Top Ten Tuesday is hosted by The Broke and the Bookish. This week: top ten kick-ass heroines. This is something I've been thinking about a lot since I saw the topic as I love strong female characters but I don't just define a kick-ass woman as someone who can kick arse. It goes beyond that, which is why some of the characters here don't specialise in beating people up but in getting on with things and winning in their own way. That's not to say that some of them don't do well in fights, but not all of them do. For a somewhat better put version of these thoughts, see Jamie's post at The Perpetual Page-Turner on the subject. I'm also looking forwards to seeing other lists because a strong female lead is one of my favourite things in books.
1. Hermione Granger (The Harry Potter series by J.K. Rowling) - I could include almost every single female character from this series as they all rock in their own way (not you, Umbridge, you go away) but Hermione is my heroine. She's bookish and clever and she gets teased for being smart, but she never changes to make her life easier and without her the boys would be utterly lost. I wish I'd been younger when I read the books just so I could have had Hermione as role model.
2. Susan Sto Helit (The Discworld series by Terry Pratchett) - again, just about every main female character from the series could be in this list, but Susan is my favourite (Granny and Angua run her close seconds). Partly because she's in two of my favourite Discworlds (Hogfather and Thief of Time) but also because she is just awesome and awkward and chilly and fantastic. And she's Death's granddaughter, you don't get much more kick-ass than that.
3. Nicola Marlow (The Marlows series by Antonia Forest) - Nicola is such a capable character she had to be sent on holiday in The Thuggery-Affair so that she wouldn't get in the way of the plot. She captains the cricket team, has dire enemies, puts up with some sisters who are frankly infuriating (just hit Lawrie, honestly!), copes fairly well with Patrick preferring Ginty (gah!) and fights German agents. There's a reason she's the main focus of most of the books.
4. Eowyn (The Lord of the Rings by J.R.R. Tolkien) - she goes to war disguised as a man when she's told to stay home - though admittedly she was going to be left in charge of Rohan if Theoden and Eomer died - she takes Merry along with her even though he's been told he's too small for battle and she proves that the Witch King really didn't think things through.
5. Alanna (The Song of the Lioness series by Tamora Pierce) - some of my staple reading as a teenager. A girl who fights as well if not better than the boys, saves the kingdom, pulls some pretty awesome men (I never liked who she ended up with when I was 15 though that may change now I'm older) and is generally an icon of badass women in fantasy. Can more really be said about how great Alanna is?
6. Sabriel (The Abhorsen trilogy by Garth Nix) - I could also put in Lirael who is also pretty damn awesome, but I love the story in Sabriel. This was my first introduction to Garth Nix and how fantastic his writing and imagination is, and Sabriel - going off completely alone to find her father, fighting the dead and rescuing people as she goes - is fabulous.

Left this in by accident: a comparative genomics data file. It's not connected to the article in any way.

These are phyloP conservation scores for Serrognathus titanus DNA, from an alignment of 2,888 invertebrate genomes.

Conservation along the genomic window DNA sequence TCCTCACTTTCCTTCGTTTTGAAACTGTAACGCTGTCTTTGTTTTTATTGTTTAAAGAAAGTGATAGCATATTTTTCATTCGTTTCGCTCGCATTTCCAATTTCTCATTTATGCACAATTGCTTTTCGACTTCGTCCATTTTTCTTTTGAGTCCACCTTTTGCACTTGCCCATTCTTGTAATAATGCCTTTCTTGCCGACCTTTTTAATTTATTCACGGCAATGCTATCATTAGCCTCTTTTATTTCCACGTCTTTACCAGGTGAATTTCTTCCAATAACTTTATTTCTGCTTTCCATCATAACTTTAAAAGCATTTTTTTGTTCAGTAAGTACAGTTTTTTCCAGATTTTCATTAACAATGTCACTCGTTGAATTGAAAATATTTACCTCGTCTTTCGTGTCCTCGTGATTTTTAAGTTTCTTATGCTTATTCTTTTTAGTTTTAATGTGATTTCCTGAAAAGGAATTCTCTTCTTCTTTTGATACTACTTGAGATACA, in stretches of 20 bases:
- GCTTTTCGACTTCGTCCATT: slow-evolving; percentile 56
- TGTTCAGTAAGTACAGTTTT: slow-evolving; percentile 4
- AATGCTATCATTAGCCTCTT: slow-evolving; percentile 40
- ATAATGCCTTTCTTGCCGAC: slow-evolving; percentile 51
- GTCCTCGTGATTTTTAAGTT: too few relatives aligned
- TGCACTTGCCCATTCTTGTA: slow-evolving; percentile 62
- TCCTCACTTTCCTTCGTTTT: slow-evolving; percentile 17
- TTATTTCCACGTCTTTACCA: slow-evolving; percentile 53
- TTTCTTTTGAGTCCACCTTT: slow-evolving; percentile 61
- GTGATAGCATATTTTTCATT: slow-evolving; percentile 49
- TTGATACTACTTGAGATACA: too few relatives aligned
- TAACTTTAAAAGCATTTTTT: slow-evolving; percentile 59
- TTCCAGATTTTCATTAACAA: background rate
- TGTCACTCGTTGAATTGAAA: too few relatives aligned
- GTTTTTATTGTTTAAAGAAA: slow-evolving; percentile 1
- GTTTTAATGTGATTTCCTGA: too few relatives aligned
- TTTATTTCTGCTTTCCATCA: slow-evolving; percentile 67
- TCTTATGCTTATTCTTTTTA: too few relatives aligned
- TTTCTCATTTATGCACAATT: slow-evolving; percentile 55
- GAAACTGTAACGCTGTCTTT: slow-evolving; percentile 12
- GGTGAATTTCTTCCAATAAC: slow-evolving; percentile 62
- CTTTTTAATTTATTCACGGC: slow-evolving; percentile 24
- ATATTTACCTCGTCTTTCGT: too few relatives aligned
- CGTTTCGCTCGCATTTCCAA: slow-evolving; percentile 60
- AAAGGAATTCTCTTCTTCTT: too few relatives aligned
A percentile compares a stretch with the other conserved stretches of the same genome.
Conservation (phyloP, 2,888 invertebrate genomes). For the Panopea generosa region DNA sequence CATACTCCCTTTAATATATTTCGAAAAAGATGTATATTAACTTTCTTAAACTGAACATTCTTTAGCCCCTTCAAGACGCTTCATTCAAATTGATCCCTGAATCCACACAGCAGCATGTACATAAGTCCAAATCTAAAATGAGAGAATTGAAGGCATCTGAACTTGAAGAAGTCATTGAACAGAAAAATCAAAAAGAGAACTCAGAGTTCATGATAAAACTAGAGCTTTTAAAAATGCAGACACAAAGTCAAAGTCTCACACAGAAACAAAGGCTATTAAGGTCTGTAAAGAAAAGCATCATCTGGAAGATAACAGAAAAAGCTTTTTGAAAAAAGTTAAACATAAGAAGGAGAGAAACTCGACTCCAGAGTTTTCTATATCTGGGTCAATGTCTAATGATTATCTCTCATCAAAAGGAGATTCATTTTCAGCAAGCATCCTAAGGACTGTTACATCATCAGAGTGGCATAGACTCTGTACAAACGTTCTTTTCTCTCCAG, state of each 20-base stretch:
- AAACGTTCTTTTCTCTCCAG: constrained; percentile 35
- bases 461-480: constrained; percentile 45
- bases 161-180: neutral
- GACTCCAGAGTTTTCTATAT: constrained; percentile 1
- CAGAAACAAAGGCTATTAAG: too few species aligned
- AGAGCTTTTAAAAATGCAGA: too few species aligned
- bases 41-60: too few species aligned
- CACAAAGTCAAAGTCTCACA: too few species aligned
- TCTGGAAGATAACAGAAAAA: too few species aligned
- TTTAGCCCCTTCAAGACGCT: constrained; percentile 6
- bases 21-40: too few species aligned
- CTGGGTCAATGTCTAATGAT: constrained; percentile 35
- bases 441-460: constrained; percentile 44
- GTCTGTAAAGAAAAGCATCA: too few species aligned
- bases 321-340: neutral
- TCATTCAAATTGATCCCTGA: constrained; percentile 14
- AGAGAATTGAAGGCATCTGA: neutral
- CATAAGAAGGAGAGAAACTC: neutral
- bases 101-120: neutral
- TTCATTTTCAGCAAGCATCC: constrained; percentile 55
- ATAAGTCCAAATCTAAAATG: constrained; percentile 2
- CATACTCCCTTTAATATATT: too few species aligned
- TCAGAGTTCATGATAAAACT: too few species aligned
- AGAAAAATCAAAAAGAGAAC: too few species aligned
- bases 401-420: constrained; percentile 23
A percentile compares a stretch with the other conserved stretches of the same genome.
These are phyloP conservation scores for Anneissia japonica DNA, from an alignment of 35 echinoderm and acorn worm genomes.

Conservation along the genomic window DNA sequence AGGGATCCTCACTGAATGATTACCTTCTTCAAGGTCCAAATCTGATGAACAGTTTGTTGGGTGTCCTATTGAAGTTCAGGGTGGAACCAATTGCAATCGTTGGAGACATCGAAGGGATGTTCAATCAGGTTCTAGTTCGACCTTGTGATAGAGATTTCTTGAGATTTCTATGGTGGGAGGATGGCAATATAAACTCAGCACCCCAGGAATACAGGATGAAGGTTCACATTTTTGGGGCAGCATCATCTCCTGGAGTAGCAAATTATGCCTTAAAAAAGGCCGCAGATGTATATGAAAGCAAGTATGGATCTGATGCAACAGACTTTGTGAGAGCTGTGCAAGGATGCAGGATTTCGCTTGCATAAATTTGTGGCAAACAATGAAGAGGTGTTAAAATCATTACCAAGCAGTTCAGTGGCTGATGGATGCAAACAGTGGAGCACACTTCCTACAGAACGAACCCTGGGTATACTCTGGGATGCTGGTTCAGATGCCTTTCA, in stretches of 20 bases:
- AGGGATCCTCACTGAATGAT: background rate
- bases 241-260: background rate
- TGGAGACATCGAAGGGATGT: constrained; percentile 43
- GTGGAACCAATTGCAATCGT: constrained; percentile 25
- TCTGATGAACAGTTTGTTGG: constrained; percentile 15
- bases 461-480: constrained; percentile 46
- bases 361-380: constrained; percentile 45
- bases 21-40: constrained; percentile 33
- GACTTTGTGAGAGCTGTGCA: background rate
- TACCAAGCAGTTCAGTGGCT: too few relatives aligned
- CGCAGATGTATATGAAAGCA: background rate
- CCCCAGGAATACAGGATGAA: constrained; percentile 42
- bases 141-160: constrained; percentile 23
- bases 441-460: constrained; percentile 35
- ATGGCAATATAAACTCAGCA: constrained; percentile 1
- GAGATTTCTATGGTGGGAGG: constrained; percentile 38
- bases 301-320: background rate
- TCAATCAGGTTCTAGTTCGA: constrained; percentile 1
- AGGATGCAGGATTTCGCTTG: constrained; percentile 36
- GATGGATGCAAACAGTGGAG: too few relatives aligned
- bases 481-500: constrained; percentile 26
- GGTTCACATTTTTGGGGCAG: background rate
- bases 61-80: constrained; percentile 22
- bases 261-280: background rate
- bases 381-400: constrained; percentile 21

7. Frankie Landau-Banks (The Disreputable History of Frankie Landau-Banks by E. Lockhart) - one of the most feminist books I've ever read, it lists and attacks all sorts of misogynist bullshit (damn you, the patriarchy! Thanks for teaching me that, Caitlin Moran) and does so with a great story. In a fancy pants boarding school, which is one of my favourite settings for any type of story. Need to reread this.
8. Magpie (The Dreamdark series by Laini Taylor) - not including Kaoru because (shame shame shame) I still haven't read Daughter of Smoke and Bone, but I can't leave out a Laini heroine and Magpie rocks. A fairy who fights devils, stands up to the creator and hangs out with a bunch of cigar smoking theatrical crows? So cool. If you haven't read the Dreamdark books but like Lips Touch and Daughter of Smoke and Bone I urge you to read them - they're beautiful and well-written and why aren't there more of them? I want a full series!
9. Kate Lowry (The Liar Society series by Laura and Lisa Roecker) - I reread The Liar Society on Sunday ready for The Lies That Bind and decided that, yes, Kate definitely needs to be in this list. Not just because she uses the word "misogynist" to describe the stuff going on at her school, but because she is a pink haired, bicycle riding, mystery solving badass who takes on the main 'villain' at the end with a sword.
10. All the girls in Beauty Queens by Libba Bray - whether they're setting traps, punching guys, accepting their true selves or taking on a dictator whose real life counterpart I did not recognise at all (oh no) all of the girls in Beauty Queens are amazing. This book is yet another feminist touchstone for me, and I need to stop telling my flatmate to read it and throw it at her instead (she can do work for her PhD later).
A few are missing who will probably be on a lot of lists but some - Katniss, Rose Hathaway - aren't there because I haven't finished their respective series, and some - Tris, Celaena - because I haven't even started their books yet. Need to get on that.
And, finally, honourable mention to Buffy Summers, just because no list of kick-ass heroines from any genre, medium or sense would be complete without her.